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James T. Dove Keynote | More Than Checking Boxes: Why Quality Increasingly Matters

Karen E. Joynt Maddox, MD, MPH, FACC

"Measuring the right things in the right way is more important than ever," says Karen E. Joynt Maddox, MD, MPH, FACC, who will discuss the future of quality health care when she presents today's James T. Dove Keynote, "Why Quality Increasingly Matters."

Joynt Maddox, who is a practicing cardiologist at Barnes-Jewish Hospital in St. Louis, MO, an associate professor at Washington University School of Medicine in St. Louis and co-director of the Center for Advancing Health Services, Policy and Economics Research at the University's Institute for Public Health, says the current approach to measuring quality is "micromanaged to check boxes," but quality is "so much bigger than that." She shares her thoughts below on her definition of quality, why it increasingly matters, and some of the biggest challenges and opportunities as the health care system continues to evolve from fee-for-service to value-based care.

How do you define quality?

When we first started talking about measuring quality, it was narrowly defined. Medicare started reporting quality online in 2004, which was a big moment. We looked at quality in ways that we could easily measure: Did you give somebody aspirin when they were having a heart attack? Did you give somebody a flu shot when they were in the hospital? It was very concrete, hospital-centric and modular. There were these little bites, maybe 10 or so measures, and that was how we defined quality. Now, 20 years later, we can go online and find the performance of practices, hospitals, nursing homes and dialysis facilities on more than 250 quality measures. We have vastly expanded the list of things we can measure, but have we really reached optimal quality? I'd argue that we haven't because we've been defining quality too narrowly. We need to define quality in terms of making it possible for everyone to achieve their best possible health.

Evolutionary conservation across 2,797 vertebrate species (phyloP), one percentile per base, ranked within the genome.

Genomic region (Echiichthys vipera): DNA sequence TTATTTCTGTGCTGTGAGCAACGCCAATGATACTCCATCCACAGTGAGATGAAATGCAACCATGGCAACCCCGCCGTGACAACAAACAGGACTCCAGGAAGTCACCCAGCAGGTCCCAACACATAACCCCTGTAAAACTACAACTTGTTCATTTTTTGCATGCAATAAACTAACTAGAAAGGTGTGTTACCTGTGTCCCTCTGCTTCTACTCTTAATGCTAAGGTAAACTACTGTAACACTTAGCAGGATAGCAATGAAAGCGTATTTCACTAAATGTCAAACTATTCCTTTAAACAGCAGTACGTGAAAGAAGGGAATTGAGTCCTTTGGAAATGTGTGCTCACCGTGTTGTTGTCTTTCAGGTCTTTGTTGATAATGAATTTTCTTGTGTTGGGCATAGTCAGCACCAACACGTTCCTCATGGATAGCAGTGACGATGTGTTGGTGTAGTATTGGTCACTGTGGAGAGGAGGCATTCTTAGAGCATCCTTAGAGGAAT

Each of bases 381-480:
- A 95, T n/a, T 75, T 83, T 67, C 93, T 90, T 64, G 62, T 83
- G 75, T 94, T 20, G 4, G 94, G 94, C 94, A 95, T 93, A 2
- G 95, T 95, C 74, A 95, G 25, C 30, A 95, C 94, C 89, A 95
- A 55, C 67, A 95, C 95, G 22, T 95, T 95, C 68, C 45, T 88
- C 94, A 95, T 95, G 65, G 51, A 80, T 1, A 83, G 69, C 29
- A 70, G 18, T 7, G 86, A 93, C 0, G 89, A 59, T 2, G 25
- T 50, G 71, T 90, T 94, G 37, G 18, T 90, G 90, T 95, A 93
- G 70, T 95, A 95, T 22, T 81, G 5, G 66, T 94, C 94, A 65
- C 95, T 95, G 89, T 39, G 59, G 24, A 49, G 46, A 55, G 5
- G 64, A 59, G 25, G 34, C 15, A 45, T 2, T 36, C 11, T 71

Based on this definition, in what ways does quality increasingly matter?

How we measure quality matters because we tend to only work on improving what someone is measuring, whether that be Medicare or U.S. News & World Report, etc. But somewhere we've gone wrong. We have improved the number of people who are on statins, but obesity rates are skyrocketing, hypertension rates are skyrocketing, readmission rates haven't budged and life expectancy is dropping. We are increasingly aware of these entrenched, completely unacceptable health inequities throughout our society. Something isn't working and now we need to shift towards using quality measurement to translate toward better health and better outcomes, which is what people want.

What are some of the biggest challenges when it comes to addressing quality?